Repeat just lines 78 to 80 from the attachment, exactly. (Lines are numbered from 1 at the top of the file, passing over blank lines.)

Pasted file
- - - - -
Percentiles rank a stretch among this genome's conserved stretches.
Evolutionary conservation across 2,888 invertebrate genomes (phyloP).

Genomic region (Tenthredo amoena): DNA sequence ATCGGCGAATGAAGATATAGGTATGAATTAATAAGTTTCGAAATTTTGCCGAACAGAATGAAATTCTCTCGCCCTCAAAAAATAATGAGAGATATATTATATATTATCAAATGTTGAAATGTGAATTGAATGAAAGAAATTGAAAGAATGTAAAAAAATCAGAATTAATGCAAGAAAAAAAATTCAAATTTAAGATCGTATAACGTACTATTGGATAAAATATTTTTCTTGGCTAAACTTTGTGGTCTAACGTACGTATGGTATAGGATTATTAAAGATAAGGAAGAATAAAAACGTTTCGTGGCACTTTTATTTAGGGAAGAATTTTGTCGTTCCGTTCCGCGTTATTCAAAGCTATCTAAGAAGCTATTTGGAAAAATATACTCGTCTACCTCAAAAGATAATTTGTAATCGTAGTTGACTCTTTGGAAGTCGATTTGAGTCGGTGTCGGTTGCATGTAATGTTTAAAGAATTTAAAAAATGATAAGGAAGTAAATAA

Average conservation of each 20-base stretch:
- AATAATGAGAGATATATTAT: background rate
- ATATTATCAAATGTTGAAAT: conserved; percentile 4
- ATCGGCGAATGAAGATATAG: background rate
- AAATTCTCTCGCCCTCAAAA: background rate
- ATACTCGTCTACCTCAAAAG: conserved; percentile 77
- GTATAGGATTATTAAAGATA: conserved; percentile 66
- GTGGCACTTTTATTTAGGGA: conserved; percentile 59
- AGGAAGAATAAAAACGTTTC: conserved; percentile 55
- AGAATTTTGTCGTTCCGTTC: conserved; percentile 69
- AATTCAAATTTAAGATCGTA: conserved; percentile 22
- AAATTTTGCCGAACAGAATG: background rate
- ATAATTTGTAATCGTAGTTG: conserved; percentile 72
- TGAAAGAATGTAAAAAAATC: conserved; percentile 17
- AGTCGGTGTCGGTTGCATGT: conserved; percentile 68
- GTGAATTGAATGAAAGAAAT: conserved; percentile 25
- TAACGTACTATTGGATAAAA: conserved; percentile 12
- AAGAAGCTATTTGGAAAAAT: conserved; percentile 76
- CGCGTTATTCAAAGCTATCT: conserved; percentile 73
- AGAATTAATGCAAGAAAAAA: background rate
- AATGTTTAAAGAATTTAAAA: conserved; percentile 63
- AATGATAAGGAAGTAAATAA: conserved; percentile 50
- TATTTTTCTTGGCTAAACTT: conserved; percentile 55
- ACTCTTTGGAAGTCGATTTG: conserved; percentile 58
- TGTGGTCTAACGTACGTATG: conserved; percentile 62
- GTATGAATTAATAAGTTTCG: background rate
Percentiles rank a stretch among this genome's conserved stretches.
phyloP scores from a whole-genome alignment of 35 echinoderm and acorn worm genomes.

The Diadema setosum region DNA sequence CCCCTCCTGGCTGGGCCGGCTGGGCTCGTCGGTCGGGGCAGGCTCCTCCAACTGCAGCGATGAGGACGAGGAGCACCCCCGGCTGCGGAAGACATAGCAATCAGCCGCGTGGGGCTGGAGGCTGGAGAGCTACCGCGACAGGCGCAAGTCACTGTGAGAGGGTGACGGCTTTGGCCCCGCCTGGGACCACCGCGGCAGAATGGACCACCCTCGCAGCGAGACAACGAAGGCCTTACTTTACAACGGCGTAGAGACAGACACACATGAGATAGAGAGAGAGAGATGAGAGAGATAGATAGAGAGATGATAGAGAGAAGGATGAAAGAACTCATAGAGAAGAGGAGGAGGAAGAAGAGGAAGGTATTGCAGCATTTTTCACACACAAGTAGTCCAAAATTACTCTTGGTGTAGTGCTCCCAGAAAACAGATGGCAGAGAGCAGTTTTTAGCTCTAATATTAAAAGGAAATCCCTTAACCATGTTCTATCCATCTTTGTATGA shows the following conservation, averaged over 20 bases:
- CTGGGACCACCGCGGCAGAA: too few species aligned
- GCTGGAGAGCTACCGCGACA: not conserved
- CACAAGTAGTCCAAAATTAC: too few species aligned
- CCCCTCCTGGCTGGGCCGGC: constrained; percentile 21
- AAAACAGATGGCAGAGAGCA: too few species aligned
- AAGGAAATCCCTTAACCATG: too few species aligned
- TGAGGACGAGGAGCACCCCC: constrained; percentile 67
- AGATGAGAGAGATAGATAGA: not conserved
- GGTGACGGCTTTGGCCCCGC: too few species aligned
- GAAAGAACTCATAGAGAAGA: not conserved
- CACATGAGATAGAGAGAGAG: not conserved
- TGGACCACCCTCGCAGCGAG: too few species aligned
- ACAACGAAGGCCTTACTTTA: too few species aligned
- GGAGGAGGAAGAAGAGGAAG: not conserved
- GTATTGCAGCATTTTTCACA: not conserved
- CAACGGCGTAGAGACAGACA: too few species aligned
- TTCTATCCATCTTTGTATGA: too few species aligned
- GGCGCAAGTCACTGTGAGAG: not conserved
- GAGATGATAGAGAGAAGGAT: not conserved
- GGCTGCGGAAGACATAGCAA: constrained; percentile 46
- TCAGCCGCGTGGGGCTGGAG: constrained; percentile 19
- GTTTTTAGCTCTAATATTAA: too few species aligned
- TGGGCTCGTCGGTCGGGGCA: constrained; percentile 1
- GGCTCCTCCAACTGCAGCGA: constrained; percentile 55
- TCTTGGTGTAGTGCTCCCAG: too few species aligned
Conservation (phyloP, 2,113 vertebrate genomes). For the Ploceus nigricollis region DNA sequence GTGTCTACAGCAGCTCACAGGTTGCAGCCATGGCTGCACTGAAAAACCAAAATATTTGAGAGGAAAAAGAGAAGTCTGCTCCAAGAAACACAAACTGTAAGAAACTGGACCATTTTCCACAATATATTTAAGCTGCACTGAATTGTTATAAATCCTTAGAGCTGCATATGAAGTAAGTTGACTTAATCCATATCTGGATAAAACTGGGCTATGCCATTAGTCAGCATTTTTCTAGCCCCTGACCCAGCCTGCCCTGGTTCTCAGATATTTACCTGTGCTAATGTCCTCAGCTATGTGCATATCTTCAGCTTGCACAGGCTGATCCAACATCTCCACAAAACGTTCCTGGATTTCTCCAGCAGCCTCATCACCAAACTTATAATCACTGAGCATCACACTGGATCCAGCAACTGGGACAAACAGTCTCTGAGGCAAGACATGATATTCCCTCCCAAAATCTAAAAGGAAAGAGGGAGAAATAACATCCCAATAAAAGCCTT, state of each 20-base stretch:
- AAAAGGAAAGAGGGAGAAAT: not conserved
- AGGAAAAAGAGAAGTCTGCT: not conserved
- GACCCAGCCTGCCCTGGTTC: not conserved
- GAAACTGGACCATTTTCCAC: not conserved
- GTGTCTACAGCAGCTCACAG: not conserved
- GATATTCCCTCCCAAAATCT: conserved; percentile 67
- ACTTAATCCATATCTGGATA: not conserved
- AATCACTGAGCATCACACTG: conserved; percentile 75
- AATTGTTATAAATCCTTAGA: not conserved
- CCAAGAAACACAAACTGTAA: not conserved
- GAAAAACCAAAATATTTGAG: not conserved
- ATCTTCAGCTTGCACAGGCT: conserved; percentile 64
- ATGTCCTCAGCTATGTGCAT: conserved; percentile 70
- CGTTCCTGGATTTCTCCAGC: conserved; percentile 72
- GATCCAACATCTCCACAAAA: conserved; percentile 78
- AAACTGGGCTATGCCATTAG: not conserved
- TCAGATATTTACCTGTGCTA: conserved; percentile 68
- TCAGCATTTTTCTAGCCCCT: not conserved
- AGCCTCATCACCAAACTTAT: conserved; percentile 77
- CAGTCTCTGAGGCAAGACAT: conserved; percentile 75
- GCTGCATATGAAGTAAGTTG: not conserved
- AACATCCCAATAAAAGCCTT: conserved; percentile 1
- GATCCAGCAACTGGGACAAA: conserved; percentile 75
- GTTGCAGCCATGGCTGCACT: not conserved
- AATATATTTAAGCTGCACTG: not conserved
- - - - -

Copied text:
- CAGTCTCTGAGGCAAGACAT: conserved; percentile 75
- GCTGCATATGAAGTAAGTTG: not conserved
- AACATCCCAATAAAAGCCTT: conserved; percentile 1